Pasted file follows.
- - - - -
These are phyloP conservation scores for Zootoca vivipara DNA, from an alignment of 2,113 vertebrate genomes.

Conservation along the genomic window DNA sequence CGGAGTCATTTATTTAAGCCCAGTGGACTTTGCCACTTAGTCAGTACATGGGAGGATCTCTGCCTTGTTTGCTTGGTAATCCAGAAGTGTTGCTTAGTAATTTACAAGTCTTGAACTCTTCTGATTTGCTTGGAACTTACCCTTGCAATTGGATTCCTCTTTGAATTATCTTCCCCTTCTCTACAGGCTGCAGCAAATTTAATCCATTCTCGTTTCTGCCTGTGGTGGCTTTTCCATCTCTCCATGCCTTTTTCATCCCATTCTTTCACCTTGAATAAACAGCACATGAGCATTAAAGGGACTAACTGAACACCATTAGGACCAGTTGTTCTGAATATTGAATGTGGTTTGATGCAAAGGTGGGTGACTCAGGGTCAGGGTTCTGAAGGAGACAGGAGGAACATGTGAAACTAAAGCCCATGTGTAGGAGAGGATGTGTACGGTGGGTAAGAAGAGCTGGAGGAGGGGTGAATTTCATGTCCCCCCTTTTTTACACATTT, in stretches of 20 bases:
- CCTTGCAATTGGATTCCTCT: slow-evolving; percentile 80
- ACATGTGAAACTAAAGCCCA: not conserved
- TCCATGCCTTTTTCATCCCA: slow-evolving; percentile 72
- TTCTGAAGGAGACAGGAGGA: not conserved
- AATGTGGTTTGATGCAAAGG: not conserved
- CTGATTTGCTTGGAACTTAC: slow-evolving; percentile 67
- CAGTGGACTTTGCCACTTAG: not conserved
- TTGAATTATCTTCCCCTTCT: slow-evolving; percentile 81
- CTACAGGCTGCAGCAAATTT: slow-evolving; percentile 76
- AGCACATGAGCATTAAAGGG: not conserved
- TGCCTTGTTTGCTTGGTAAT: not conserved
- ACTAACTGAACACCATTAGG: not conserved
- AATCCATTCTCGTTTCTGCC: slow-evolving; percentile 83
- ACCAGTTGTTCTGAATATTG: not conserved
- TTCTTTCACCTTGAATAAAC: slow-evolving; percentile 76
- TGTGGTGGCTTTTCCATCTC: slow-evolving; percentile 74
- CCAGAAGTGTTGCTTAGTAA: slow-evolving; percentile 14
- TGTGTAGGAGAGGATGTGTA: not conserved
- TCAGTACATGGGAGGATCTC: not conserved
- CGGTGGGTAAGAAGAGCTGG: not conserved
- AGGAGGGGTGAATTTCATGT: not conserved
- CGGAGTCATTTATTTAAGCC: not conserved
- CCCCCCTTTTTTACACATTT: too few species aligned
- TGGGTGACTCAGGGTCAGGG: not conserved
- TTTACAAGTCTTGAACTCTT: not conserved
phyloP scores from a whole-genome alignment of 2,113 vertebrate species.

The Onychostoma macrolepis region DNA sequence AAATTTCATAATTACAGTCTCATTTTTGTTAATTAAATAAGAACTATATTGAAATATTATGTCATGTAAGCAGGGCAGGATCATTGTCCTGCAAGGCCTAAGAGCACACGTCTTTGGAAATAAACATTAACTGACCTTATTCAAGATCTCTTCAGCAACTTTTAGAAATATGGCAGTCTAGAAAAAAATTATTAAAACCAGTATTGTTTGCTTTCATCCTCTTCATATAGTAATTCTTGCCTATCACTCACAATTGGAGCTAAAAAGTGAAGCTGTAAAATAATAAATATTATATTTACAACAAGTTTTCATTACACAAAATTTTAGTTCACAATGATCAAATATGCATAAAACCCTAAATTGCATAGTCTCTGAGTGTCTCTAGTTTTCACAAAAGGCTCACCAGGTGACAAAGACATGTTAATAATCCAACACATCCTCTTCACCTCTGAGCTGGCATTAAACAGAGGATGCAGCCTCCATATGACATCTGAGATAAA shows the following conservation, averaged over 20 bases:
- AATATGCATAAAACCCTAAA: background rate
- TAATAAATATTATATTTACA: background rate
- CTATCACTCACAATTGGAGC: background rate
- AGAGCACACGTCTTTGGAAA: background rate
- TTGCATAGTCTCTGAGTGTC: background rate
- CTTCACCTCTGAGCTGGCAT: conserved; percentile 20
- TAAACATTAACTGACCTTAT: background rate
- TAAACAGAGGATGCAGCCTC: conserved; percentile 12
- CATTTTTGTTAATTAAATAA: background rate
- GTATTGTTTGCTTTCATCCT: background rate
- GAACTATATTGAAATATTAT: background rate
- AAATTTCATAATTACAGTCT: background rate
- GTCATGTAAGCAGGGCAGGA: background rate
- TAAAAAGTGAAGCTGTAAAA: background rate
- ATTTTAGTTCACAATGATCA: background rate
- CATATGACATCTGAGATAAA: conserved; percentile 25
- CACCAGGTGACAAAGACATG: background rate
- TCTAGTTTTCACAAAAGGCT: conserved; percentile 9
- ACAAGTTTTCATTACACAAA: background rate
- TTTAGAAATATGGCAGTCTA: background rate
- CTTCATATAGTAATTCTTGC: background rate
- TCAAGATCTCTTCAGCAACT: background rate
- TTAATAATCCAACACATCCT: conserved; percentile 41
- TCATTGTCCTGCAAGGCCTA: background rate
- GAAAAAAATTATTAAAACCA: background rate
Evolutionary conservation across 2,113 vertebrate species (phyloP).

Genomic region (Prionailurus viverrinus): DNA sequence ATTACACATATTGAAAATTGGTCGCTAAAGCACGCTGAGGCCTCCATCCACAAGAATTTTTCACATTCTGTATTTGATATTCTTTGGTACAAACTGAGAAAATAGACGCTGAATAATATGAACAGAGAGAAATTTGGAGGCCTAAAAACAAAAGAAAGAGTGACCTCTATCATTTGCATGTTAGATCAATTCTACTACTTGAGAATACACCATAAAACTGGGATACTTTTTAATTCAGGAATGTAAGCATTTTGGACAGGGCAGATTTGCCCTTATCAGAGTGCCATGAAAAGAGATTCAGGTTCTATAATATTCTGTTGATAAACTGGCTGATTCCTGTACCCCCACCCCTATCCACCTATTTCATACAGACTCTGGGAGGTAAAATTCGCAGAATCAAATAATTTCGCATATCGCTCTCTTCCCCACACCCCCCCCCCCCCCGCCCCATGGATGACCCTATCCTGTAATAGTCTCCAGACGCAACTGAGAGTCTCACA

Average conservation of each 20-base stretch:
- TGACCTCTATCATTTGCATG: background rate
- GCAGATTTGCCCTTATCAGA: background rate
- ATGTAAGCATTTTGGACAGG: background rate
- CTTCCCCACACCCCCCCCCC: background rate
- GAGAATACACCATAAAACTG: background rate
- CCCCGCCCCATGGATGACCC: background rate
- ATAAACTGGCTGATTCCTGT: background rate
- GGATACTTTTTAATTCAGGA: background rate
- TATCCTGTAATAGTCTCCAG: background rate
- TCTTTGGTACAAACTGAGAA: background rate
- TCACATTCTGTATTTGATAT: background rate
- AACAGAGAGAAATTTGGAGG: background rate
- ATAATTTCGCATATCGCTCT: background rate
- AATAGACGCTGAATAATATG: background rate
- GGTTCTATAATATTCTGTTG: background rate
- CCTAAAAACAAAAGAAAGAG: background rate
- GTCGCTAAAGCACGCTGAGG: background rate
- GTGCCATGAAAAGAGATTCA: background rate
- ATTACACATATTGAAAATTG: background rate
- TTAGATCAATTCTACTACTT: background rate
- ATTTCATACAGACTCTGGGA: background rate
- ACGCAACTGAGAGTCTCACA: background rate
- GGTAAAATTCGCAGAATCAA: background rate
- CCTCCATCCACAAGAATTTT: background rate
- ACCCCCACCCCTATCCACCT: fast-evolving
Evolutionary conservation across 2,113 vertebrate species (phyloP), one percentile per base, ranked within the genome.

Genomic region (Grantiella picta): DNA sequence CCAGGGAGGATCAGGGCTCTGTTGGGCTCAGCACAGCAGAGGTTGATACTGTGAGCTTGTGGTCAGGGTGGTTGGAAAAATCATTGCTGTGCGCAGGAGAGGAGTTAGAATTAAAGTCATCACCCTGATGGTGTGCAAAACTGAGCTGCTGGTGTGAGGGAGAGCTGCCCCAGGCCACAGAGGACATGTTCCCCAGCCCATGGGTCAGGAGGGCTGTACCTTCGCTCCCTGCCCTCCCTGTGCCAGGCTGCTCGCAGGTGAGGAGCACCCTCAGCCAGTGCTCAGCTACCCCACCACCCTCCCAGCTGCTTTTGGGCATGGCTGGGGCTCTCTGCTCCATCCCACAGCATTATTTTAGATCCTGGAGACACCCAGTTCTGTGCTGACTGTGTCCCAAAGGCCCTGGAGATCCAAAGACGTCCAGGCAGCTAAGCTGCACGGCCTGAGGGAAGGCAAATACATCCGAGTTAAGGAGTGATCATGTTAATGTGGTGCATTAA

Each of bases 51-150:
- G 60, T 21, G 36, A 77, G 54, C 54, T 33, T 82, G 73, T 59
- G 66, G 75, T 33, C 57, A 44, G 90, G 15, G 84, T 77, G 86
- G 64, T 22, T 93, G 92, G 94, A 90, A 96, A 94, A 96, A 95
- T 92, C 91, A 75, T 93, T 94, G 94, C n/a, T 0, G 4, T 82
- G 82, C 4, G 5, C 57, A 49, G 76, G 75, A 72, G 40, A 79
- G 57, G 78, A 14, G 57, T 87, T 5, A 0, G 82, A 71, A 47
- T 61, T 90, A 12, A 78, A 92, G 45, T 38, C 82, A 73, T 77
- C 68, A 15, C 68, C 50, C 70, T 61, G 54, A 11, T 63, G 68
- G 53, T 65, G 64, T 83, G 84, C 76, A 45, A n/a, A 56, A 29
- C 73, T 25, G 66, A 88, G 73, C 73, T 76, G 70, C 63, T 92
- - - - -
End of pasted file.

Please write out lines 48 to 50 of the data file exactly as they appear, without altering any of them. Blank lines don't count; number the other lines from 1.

- ACAAGTTTTCATTACACAAA: background rate
- TTTAGAAATATGGCAGTCTA: background rate
- CTTCATATAGTAATTCTTGC: background rate